Science News
from research organizations

How fresh is your maple syrup?

Date:
December 7, 2015
Source:
Wiley
Summary:
The maple syrup that's tapped from the tree may not be as fresh as you think it is.
Share:
FULL STORY

The maple syrup that's tapped from the tree may not be as fresh as you think it is.

Sugar maple trees can store carbon from the atmosphere for several years in non-structural reserves as a buffer against disturbances such as droughts, hurricane damage, or attacks by insects. A new study shows that trees draw on this reserve when springtime sap begins to flow.

Thus, the sweet sap of maple trees integrates sugars produced during several growing seasons. The findings may provide new insights on how trees store and regulate the availability of nutrients.

"Our findings might be interesting news for maple syrup producers, as they suggest that springtime sugar mobilization in maple trees depends on reserves built up over several years rather than on just the last season," said Dr. Jan Muhr, lead author of the New Phytologist article.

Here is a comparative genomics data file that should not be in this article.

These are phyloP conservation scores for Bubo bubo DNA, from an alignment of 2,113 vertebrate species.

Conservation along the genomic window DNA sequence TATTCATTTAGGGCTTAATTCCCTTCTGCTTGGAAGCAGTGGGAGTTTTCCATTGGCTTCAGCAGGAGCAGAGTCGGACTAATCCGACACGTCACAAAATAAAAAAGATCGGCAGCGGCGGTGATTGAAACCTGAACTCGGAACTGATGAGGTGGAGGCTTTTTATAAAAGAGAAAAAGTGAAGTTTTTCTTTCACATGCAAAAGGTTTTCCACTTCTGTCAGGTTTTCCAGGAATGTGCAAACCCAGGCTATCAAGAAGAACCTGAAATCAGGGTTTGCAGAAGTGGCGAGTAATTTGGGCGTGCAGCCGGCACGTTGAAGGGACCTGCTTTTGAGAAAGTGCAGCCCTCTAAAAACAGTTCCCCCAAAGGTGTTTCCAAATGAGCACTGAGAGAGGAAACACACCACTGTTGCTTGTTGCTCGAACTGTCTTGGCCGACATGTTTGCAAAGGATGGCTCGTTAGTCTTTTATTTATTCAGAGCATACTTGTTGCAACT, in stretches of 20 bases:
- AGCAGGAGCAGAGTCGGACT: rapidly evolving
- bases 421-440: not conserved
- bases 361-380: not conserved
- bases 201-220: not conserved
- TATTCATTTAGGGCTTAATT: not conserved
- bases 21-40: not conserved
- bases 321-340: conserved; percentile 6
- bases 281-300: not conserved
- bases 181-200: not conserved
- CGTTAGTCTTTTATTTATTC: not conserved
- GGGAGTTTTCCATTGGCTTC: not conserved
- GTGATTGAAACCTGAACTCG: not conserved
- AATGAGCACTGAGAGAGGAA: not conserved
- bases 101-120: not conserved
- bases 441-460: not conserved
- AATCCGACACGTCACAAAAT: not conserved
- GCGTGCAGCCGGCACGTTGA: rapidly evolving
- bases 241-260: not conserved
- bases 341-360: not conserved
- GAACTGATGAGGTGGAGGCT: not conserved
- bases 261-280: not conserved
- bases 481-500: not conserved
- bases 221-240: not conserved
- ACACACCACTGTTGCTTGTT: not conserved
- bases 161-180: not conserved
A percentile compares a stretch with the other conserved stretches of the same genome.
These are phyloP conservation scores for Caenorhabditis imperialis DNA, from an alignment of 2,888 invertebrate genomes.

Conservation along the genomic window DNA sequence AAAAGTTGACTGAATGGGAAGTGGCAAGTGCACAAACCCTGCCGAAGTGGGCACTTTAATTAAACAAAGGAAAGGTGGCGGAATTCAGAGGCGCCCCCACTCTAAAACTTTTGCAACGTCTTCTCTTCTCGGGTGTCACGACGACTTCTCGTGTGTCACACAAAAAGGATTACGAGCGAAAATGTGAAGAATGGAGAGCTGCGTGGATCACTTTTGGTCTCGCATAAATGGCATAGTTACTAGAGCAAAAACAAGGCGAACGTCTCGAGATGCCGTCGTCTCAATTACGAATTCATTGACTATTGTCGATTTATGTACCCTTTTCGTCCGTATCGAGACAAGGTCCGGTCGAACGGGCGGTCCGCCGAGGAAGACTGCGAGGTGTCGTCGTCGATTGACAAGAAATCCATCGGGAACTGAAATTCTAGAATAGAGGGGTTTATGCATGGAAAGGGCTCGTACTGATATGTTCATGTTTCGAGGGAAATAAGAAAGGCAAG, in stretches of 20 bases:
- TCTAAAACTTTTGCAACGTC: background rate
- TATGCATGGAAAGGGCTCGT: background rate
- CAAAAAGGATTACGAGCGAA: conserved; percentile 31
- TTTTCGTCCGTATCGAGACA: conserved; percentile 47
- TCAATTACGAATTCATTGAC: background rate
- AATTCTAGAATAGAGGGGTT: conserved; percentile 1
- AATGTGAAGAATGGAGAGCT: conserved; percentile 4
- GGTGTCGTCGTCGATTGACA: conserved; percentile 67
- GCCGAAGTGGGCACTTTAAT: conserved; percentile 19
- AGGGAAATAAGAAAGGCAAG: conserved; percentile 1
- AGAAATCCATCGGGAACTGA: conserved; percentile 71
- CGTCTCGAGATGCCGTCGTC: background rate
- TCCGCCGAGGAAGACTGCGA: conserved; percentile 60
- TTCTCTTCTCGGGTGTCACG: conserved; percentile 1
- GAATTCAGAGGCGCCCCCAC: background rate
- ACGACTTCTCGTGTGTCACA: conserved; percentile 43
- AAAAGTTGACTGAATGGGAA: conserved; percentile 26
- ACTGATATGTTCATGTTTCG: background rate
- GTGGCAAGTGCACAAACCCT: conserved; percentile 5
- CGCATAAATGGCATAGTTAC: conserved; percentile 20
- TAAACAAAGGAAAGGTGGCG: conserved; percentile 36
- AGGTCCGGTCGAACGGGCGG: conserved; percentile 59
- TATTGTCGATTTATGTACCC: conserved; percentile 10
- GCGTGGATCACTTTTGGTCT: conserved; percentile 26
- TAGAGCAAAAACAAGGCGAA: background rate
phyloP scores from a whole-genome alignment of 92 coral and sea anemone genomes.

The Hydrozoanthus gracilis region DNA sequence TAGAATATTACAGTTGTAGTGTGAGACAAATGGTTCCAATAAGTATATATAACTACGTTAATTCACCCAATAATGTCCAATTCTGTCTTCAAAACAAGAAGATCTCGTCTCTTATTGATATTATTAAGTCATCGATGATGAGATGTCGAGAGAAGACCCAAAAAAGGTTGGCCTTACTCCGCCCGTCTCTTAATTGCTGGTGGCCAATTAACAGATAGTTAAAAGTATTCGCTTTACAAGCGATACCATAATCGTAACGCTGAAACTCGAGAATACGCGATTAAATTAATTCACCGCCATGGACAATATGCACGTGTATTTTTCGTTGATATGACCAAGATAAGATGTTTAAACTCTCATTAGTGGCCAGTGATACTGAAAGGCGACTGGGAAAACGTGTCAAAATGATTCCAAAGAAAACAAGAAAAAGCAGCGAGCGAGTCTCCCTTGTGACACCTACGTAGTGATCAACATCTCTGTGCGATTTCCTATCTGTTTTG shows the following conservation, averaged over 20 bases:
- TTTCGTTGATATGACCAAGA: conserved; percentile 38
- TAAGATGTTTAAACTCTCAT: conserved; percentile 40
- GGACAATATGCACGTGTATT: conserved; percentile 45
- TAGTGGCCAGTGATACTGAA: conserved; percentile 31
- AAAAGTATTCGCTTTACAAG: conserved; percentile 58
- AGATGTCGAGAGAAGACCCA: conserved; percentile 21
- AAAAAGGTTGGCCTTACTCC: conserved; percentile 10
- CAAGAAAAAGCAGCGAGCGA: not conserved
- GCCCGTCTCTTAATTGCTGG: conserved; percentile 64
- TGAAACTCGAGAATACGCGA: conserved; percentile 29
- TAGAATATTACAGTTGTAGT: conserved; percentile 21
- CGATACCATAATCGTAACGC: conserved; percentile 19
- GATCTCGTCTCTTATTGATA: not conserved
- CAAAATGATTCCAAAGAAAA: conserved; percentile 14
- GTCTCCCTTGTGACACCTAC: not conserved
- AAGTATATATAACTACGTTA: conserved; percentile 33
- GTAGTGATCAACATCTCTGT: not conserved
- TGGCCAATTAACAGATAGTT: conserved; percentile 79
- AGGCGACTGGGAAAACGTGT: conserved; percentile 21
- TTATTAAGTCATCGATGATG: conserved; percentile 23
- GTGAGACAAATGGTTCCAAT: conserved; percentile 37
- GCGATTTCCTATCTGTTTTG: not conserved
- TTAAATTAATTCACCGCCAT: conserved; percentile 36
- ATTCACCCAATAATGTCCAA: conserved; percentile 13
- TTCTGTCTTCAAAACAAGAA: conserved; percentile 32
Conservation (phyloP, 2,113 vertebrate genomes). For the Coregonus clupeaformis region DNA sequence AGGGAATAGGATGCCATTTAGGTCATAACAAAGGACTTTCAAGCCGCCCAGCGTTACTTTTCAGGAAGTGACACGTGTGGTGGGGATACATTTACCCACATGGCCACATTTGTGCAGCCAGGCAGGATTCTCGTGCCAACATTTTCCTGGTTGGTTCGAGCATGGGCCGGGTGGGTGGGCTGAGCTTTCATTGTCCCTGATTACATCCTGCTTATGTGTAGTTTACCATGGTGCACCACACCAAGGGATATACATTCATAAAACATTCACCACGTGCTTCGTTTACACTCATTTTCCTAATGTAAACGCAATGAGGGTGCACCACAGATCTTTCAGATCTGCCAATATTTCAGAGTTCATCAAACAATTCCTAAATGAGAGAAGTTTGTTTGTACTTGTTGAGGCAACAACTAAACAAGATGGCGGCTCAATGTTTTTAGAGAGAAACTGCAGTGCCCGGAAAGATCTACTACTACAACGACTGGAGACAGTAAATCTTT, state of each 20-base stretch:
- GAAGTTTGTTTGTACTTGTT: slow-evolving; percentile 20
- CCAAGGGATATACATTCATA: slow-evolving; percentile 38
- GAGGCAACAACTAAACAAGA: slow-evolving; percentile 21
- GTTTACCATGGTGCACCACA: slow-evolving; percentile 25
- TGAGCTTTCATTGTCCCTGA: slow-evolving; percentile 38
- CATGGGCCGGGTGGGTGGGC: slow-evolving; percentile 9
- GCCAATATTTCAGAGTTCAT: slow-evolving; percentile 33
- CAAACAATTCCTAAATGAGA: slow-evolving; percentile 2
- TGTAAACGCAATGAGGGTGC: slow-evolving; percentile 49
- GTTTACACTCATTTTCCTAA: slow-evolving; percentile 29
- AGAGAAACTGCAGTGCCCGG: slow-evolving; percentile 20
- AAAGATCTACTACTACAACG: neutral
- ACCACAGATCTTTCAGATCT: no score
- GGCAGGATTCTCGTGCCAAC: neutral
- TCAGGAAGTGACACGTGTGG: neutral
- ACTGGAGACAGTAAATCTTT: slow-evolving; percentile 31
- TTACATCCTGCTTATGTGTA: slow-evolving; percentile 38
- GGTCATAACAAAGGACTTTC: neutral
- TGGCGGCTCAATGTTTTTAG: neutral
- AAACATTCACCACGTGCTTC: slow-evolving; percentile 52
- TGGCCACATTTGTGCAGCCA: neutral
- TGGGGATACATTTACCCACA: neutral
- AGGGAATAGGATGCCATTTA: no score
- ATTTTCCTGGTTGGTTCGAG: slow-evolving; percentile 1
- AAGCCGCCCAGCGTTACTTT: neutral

Story Source:

Materials provided by Wiley. Note: Content may be edited for style and length.


Journal Reference:

  1. Muhr, J., Messier, C., Delagrange, S., Trumbore, S., Xu, X. and Hartmann, H. How fresh is maple syrup? Sugar maple trees mobilize carbon stored several years previously during early springtime sap-ascent. New Phytologist, 2015 DOI: 10.1111/nph.13782

Cite This Page:

Wiley. "How fresh is your maple syrup?." ScienceDaily. ScienceDaily, 7 December 2015. <www.sciencedaily.com/releases/2015/12/151207164337.htm>.
Wiley. (2015, December 7). How fresh is your maple syrup?. ScienceDaily. Retrieved May 24, 2017 from www.sciencedaily.com/releases/2015/12/151207164337.htm
Wiley. "How fresh is your maple syrup?." ScienceDaily. www.sciencedaily.com/releases/2015/12/151207164337.htm (accessed May 24, 2017).

RELATED STORIES